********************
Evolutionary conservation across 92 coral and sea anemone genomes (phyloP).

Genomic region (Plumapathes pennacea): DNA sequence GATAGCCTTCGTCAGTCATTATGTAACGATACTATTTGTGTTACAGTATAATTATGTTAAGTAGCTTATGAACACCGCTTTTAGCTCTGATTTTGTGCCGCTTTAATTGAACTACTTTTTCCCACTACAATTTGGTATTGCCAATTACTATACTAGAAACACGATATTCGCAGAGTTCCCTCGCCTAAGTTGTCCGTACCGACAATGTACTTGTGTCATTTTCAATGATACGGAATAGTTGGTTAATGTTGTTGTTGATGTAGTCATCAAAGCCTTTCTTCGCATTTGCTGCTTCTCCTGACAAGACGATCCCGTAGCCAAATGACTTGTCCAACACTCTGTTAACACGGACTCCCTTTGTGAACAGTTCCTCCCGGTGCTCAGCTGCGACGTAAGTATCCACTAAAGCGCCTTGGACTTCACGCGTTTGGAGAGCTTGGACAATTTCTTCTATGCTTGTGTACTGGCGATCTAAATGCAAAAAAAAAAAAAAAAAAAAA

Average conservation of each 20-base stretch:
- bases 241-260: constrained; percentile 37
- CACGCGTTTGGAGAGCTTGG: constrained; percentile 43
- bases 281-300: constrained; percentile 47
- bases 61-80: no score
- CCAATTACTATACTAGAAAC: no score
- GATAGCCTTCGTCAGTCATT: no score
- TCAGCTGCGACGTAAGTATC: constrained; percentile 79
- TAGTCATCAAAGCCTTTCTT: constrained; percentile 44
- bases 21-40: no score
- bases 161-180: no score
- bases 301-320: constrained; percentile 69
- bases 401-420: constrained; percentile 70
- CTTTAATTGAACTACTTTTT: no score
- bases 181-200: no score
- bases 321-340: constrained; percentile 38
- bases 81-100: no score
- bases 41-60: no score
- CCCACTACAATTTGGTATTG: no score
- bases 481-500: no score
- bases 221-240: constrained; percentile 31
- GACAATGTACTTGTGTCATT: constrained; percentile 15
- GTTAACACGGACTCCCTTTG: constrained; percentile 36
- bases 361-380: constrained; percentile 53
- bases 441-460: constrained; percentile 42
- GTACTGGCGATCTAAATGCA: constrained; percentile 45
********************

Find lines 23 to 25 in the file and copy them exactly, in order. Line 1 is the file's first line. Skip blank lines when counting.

- bases 221-240: constrained; percentile 31
- GACAATGTACTTGTGTCATT: constrained; percentile 15
- GTTAACACGGACTCCCTTTG: constrained; percentile 36